Where to Successfully One-Pole for White Crappie
at Any Lake Right Now

By Josh Gowan

     The spring crappie spawn is easily the most popular time of year for weekend warriors. Although Facebook would have you believe that every fisherman on Earth is equipped with an eight-pole spread and six grand worth of electronics, at most lakes, the majority of anglers are still just holding their rods, and occasionally glancing down at a 2-D sonar to check the depth. Some of these purists, even without the latest electronics and a pile of 16-foot graphite rods, will still catch fish, and many times they’ll catch more than you.
     Right now, most of the country is enjoying the colossal temperature swings, toad-strangling rain, and frontal changes sweeping in from all directions, accompanied by gale-force winds indicative of prespawn fishing. Even with all of Mother Nature’s shenanigans, there is still one area in most lakes that will hold fish morning, noon, and night, and that, my friends, is the channel ledge.
     Ledges act as a highway for crappie and offer both protection and a steady stream of bait fish at varying depths. Main channel and secondary ledges ranging in depth anywhere from 50 to 5 feet down can hold fish, but the 12 to 25-foot range is a solid starting place in February and early March. While crappie will travel through the middle of the channel and can be caught suspending, fish that are nosed against the ground, wood, or brush are more likely to strike.
     Catching ledge crappie can be done with zero electronics if you’re able to maintain boat control above the ledge, but a small depth finder is helpful. There are a few different ways to locate and target these fish, but the simplest tactic is to drag a double jig, one 18 inches or so on top of the other, from the bottom of the channel to the top, or vice versa, and pay attention to the depth your jig is at when you catch a fish. It’s really as simple as that. Most of the time, crappie find a comfort zone in the water column, and if you catch a fish at 12 feet down, it is likely that there are more fish at that same depth.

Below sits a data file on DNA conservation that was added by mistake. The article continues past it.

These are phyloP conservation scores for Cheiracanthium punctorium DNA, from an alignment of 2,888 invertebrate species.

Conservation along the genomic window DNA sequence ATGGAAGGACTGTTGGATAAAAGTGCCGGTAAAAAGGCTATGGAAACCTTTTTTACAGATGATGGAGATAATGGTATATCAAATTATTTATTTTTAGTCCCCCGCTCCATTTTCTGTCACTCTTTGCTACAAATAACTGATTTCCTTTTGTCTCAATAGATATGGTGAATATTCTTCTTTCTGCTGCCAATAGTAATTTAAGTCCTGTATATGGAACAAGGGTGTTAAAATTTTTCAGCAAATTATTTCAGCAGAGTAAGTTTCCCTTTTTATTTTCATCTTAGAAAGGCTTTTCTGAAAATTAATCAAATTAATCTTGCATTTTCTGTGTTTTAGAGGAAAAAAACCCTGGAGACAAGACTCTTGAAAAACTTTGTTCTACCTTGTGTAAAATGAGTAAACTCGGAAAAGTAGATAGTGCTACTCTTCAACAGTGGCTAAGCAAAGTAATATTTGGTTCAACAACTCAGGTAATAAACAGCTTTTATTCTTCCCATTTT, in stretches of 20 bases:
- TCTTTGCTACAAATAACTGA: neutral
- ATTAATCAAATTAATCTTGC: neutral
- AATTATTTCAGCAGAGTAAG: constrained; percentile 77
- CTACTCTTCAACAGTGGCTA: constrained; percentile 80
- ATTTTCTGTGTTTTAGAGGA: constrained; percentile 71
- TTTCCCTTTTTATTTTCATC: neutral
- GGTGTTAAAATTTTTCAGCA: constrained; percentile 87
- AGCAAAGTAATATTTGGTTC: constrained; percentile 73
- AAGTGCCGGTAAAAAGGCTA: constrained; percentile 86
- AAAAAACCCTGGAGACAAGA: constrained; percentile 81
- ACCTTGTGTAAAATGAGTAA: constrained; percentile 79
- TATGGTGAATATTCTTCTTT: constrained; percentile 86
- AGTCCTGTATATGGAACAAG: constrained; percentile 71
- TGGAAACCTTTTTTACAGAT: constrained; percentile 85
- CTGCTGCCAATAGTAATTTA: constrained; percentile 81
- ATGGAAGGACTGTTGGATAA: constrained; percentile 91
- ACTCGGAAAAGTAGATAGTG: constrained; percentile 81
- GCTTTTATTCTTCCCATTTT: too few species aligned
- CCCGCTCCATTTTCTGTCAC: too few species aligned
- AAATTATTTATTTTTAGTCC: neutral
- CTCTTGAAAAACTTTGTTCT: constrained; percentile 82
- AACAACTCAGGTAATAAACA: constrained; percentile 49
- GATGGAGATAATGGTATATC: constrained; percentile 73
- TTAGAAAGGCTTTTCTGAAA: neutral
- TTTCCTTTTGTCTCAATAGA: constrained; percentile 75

Casting and reeling, while bumping the bottom with the lower jig, is a popular method, although this requires weedless jig heads if there is any cover present, and it can be more difficult to pinpoint depth from a distance. Vertically jigging/dragging is the most precise method as your rod tip is directly above the bite, and getting back to that same depth is easier.
     A 1/16-ounce to 1/8-ounce jig head is best on the bottom, and a 1/32-ounce works well on top. Keeping contact with the ledge is important, and the heavier jig on the bottom makes this easier. Large to medium profile, stinger-style plastics like the Slab Magnet, Muddy Water Bait, or the Bobby Garland Baby Shad are excellent choices. A spinning reel is ideal so that you can quickly get your bait down, and depending on if you’d rather cast and drag or vertical jig and bump, a six to twelve foot graphite rod is ideal. Six pound high-visibility line, like Slime Line, is always a good choice when one-poling, although braided line will work as well.
     Remember, just because the crappie aren’t on the trees or the bank doesn’t mean that you can’t go out and catch dinner with one pole. Ledges are always a productive white crappie hangout this time of year, so get off the couch and go fishing!